ELLSWORTH — If you’ve been anywhere near the city of Ellsworth in the past 50 years, you probably know Gary Fortier (and his signature tie pins).
From the high school theater to the Fire Department, Fortier has been there: repairing electrical systems at Demeyer Field, responding as a firefighter to fires and as an emergency medical technician to car crashes, shoveling the Knowlton Park skating rink and hanging curtains to deaden the sound at the basketball courts.
He’s cooked pizza and pancakes, been named Chamber of Commerce Citizen of the Year, directed that same chamber and chaired more committees than there is space to name.
But perhaps his most prominent role, and one that he will step down from this fall after a quarter-century of service, has been as part of the Ellsworth City Council.
“I don’t enjoy it the way I used to,” Fortier said. Besides, he added, “Nobody will ever step up until you step aside.”
Fortier said on Monday that he plans to retire from the council, which he’s served on for 24 of the past 27 years (he took three years off while his daughter was in high school to volunteer with the theater department).
“It is actually difficult to help with or attend an event in Ellsworth where Gary isn’t helping in some way,” said Ellsworth Fire Department Chief Richard Tupper in a letter, “completing critical tasks that would prevent if not cripple the overall success of the event if he didn’t ‘get-er done’!”
The Fortier family’s legacy of service to the city goes back generations.
City Manager David Cole called Fortier’s volunteerism efforts “endless,” and rattled off a long list of events that Fortier has been involved in over the years.
But beyond that, said Cole, “there are also the ‘quiet’ acts of help on Gary’s part, often when few are watching.”
Council Chairman Marc Blanchette also praised Fortier’s commitment to the city.
“Gary’s long service to Ellsworth, following the family generational belief in giving to community, has helped to drive Ellsworth to where it is today. For that, I thank him.”
Fortier first ran for council in 1992, and hasn’t lost an election since.
“I was dissatisfied with the way things were run,” he said, of his decision to run for council.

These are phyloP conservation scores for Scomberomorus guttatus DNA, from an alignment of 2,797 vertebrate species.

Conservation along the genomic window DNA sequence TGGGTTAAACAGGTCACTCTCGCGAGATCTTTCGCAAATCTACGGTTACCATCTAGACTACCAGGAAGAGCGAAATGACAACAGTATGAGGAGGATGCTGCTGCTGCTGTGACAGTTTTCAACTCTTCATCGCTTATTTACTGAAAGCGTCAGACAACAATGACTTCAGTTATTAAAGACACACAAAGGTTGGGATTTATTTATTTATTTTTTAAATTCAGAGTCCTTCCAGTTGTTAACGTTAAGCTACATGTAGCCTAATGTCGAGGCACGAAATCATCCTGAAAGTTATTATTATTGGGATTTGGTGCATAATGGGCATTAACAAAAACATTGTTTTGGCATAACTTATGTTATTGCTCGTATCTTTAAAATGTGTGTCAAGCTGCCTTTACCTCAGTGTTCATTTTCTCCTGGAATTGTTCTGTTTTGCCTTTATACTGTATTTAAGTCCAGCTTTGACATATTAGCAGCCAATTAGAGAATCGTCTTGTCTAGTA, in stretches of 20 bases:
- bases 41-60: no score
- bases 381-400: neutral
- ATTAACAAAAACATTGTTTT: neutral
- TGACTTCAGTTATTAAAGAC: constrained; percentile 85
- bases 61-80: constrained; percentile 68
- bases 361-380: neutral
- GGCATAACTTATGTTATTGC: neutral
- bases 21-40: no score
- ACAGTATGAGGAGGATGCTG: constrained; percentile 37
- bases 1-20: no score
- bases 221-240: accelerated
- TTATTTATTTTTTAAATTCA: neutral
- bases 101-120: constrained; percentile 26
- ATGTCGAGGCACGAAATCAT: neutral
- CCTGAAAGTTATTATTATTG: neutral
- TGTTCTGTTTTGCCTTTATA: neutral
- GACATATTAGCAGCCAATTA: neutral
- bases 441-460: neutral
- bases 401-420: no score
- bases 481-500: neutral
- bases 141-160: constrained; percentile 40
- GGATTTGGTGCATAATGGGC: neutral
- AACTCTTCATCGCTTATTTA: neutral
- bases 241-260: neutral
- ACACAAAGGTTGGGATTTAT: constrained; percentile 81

After he was elected, the “breadth of the city’s responsibilities” surprised him, he said. “The cost of everything.”
Fortier estimates he spent at least between 8 and 10 hours each week on council business, for which he was paid an annual stipend of $2,000. That’s a salary of $4.80 per hour to make decisions on everything from taxes to liquor licenses, accounting generously.
But that’s not the point, he said.
“If you’re here for the money you’re here for the wrong reasons,” Fortier said. “I’d do it for nothing.”
Asked which accomplishments he was proudest of, Fortier didn’t hesitate: upgrading the wastewater treatment plant and conserving land for the Branch Lake Public Forest. Fortier was the lead on the Branch Lake project, which required convincing the city it was worth it to borrow $1.5 million to buy 451 acres around the lake for the project.
“We were protecting the customer’s water,” Fortier said. “That was very fulfilling.”
He does have a few regrets, chief among them not being able to deliver on a promise to construct a new public safety building.
“Twenty years ago we promised,” Fortier said. “They’re still living in cramped quarters.”
“If I had to pick a baby it would be public safety,” he continued.
That may not come as a surprise. Fortier, along with his father, three brothers and grandfather, served for decades with the Fire Department, retiring as a captain.
“We were all on the fire service and when the pagers went off the store closed,” said Fortier, referring to the family business, Fortier Electric.
Just 16 years old when he started going on calls, he remembers fondly skipping out of school to climb in Jim Silsby’s car to go on brush fire calls.
“We all had fathers on the fire department,” Fortier said. “It was fun.”
He also served as an emergency medical technician for 17 years, running calls with Barry’s Ambulance and Funeral Service starting in 1972 and later with County Ambulance.
The soon-to-be-former councilor plans to keep himself busy in retirement, maybe with a part-time job bagging groceries or cooking, “something social,” as he put it.
The cook of the house, he’ll have at least one regular task.
“For the last 34 years my wife has started her day with two bran muffins,” Fortier said. “For the last 34 years, every 12 days I have to make 24 bran muffins.”
Maybe he’ll watch council meetings from the comfort of his home, mixing muffins.
“Ellsworth is in good hands,” Fortier said. “We’ve got top-notch staff.”